Randy Salter can clearly remember afternoons years ago when he would let his infant son play on a blanket in the yard while he worked on landscaping. This landscaping, though, was not the average pruning and planting. Instead, the yard became a sanctuary where Randy, a trained botanist, creates and cultivates plants designed to thrive in our North Carolina climate. When he first bought the house twenty years ago, only a few trees surrounded it. Over the years, Randy has introduced 15,000 plants to his land, creating an oasis of greenery in north Raleigh.

   On this land Randy has planted live oaks, palm trees, and many other sub-tropical plants from around the world; He has cut trails and raised his son. He knows the red-tailed hawk that’s been nesting in the same tree for years, and how to cook with much of his vegetation, including the leaves of his banana plants. He knows his land. He’s made a home. Bank of America is foreclosing on Mr. Salter’s home.

   With twenty years of on-time payments behind him, Randy was frustrated when he lost his job and was forced to skip two mortgage payments. The next month, though, Randy caught up completely, paying back the missing amount and coming current. Still without a job or unemployment benefits approved, Randy again fell behind. Two months later, when Randy had again amassed the money, Bank of America refused to take it. Randy was “stunned that they wouldn’t take payment.” Instead, the bank began the foreclosure process, which culminated with the formal serving of papers on Christmas Eve.

   Randy is determined to keep fighting for his home. “It’s not just a house,” he said. “It’s stuff I’ve collected, research material, stuff that has value.” In his yard is a lifetime of work and memories. Plants flower every day of the year, from his unique mix of evergreen and tropical varieties. While he’s always had the goal of making his garden multi-use, his recent developments are even more centered on utilizing edible and medicinal plants. In this way, the changes in the garden reflect the changes in his life over the past twenty years. What started as basically a blank slate yard and house is now a tropical garden and a home.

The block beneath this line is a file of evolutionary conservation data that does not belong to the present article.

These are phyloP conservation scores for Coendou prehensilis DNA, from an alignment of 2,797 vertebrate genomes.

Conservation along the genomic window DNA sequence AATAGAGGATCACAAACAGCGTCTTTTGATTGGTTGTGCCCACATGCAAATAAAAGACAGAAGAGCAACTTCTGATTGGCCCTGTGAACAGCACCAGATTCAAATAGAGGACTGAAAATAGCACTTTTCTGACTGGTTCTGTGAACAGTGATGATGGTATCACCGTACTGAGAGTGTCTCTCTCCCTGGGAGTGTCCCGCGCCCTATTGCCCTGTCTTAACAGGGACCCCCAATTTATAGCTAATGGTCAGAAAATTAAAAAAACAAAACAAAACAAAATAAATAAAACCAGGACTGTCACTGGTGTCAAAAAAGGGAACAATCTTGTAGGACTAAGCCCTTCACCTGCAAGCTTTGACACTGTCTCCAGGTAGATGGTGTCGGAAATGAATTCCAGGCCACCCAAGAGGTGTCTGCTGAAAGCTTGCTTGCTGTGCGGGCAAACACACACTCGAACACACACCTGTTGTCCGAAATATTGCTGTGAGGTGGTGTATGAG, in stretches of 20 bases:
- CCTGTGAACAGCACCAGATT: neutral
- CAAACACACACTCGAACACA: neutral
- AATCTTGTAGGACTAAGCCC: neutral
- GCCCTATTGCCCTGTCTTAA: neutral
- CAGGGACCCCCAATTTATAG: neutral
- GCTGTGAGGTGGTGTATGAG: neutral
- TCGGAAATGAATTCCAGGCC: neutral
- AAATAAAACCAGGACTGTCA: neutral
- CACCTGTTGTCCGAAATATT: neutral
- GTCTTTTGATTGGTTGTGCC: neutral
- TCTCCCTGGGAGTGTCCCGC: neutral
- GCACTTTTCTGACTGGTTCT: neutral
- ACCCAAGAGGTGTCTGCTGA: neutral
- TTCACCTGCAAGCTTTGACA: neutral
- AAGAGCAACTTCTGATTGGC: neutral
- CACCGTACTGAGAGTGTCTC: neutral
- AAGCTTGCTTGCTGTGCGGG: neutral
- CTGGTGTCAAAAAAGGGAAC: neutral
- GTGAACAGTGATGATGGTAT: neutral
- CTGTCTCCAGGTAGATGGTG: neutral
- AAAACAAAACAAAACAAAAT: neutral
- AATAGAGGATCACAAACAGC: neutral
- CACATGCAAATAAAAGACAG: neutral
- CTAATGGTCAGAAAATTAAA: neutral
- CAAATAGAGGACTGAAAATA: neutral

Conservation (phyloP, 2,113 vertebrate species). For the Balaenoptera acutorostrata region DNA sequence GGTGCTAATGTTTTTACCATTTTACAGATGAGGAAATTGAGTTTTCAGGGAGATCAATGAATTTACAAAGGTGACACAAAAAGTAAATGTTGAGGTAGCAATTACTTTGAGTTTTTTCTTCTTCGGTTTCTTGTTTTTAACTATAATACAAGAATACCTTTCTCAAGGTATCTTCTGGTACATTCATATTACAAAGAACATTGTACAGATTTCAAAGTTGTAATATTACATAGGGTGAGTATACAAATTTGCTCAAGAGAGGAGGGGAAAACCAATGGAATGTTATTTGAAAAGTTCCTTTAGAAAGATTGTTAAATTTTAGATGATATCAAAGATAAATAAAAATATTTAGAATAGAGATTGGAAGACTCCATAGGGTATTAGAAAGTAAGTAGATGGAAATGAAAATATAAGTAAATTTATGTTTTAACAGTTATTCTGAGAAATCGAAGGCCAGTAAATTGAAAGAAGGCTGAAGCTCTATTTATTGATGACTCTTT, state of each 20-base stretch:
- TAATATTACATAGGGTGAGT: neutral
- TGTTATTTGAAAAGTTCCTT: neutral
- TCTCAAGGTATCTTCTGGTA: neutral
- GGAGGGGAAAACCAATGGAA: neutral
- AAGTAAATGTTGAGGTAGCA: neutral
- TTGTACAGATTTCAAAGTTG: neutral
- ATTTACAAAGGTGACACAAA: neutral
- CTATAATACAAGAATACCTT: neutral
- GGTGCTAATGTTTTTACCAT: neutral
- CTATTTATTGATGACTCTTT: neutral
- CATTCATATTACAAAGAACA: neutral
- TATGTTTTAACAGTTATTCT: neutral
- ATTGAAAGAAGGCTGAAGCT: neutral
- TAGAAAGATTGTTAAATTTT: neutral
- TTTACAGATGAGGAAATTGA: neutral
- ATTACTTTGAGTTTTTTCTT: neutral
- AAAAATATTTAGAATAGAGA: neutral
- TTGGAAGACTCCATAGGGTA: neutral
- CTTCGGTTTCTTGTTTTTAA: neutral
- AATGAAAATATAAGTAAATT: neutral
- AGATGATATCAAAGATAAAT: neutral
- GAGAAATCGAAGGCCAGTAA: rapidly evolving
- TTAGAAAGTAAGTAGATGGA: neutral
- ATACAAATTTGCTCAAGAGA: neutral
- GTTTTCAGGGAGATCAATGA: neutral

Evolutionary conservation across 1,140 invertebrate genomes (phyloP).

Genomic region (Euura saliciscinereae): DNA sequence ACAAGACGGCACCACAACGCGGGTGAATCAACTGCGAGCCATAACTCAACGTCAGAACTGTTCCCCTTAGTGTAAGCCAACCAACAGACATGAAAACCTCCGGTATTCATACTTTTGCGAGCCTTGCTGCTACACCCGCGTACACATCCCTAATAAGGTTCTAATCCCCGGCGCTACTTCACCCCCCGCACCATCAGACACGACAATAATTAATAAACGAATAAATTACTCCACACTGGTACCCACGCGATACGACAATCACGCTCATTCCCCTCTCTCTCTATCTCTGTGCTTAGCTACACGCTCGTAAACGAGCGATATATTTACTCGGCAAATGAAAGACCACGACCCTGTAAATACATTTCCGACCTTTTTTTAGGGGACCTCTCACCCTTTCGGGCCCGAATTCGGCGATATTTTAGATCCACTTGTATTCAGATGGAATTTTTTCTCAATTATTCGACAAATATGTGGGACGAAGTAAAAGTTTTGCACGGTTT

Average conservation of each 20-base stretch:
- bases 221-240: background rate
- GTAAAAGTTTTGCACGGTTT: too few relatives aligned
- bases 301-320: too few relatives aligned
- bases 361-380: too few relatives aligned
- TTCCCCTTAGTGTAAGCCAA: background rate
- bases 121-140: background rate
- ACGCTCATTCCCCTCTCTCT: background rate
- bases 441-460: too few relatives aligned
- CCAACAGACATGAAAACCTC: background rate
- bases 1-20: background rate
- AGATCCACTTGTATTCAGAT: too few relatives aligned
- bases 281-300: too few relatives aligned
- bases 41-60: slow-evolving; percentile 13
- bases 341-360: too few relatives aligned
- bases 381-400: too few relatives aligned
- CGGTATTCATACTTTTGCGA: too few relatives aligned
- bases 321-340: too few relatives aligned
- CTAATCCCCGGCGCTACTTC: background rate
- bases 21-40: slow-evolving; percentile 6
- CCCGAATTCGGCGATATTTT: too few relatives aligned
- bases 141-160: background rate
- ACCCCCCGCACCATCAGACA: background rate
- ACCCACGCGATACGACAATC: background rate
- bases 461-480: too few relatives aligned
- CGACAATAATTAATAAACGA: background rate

So Randy is busy compiling all of the papers, from pay stubs to bank statements, even having to take time away from his job to organize the copious amounts of paperwork Bank of America and Fanny Mae require. Since the foreclosure began, Randy has been swamped with this paperwork and worry. In this time, though, he managed to find employment and has been recently promoted. But even with the money to begin paying his mortgage again, the payments will not be accepted.

   He’s the first to admit that he is partly to blame for taking a new loan out on his house, but believes the professionals also “should have been there to say no.” What Randy wants is a chance for his case to be heard and seen as a unique case, not just another file. His years of being a solid homeowner and the worth of his garden need to be calculated in, but as of now, there is no room for that in the foreclosure process.

   Randy believes that the government should do what it set out to do, which is to “put plans in place to modify loans and make homes affordable.” Until that happens, he will do everything within his power to make his case heard and understood. He wants the opportunity to continue on with his mortgage and to keep this house another twenty years at least. He is, and has been, ready to make his payments again, and ready to return to his garden, cultivating his ginger and jasmine plants, and working alongside his son.

Please join MortgageFraud in North Carolina and Occupy Our Homes-Raleigh in support of Mr. Randy Salter in his fight against the predatory servicer Bank of America and Fannie Mae & Freddie Mac.